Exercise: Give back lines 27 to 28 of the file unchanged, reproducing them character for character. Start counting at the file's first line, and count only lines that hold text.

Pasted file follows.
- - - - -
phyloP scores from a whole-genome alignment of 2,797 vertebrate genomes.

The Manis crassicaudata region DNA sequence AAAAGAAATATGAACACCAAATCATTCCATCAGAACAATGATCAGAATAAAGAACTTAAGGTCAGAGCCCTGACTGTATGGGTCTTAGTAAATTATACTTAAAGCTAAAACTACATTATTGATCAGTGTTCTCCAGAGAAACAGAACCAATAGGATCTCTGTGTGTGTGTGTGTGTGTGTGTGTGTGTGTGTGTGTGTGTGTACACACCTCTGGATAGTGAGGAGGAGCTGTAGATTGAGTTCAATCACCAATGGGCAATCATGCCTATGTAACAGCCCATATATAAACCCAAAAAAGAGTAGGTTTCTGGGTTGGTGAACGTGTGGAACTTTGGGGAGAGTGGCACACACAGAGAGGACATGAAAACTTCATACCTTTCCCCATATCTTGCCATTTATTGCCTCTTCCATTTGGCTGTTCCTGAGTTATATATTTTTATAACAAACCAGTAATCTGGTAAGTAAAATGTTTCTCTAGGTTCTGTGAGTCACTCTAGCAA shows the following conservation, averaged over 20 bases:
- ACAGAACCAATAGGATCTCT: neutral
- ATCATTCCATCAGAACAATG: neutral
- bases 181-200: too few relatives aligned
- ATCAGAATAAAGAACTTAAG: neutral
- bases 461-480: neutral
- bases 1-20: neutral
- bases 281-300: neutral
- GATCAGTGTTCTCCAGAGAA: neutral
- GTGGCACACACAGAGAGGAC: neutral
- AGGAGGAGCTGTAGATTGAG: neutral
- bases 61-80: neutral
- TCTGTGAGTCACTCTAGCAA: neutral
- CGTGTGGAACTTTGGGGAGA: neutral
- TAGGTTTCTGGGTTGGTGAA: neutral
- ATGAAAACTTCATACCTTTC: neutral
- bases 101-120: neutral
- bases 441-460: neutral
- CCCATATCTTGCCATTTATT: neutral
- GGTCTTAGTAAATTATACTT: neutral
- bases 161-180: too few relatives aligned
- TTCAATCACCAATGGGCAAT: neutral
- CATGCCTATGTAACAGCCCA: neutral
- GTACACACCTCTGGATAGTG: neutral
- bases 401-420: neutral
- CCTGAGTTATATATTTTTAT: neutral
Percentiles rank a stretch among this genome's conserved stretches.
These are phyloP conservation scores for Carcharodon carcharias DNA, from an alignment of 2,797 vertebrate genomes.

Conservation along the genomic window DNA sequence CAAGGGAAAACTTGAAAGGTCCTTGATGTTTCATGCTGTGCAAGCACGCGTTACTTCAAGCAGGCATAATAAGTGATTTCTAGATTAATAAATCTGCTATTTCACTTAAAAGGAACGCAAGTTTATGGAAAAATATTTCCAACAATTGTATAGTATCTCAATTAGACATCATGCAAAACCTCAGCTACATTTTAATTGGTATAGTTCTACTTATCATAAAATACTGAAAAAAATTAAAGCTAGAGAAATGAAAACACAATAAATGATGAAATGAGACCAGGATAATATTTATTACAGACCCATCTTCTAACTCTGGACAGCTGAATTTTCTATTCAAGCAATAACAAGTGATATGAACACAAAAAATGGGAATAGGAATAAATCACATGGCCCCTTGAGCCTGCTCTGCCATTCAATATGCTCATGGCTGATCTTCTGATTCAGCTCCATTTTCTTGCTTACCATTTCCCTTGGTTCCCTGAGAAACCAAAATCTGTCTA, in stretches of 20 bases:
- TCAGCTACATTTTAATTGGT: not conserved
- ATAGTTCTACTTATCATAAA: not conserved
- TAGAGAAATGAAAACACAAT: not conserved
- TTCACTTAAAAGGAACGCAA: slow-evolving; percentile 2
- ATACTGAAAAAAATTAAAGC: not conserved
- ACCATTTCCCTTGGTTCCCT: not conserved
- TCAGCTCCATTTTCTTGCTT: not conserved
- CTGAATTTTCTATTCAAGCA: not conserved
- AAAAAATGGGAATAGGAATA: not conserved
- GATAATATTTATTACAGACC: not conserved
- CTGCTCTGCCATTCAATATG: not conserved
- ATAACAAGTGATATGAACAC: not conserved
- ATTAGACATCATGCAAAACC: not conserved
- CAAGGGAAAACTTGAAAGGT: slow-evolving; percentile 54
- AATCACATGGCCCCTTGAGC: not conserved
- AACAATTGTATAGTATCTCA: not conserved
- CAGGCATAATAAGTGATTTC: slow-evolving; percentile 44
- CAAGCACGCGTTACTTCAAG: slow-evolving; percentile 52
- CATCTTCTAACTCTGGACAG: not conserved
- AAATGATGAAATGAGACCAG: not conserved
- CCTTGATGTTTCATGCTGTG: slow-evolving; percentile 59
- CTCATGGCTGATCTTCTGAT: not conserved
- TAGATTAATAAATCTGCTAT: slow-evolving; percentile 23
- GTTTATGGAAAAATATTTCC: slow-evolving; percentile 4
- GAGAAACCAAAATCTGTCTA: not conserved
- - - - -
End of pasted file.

- CCTGAGTTATATATTTTTAT: neutral
Percentiles rank a stretch among this genome's conserved stretches.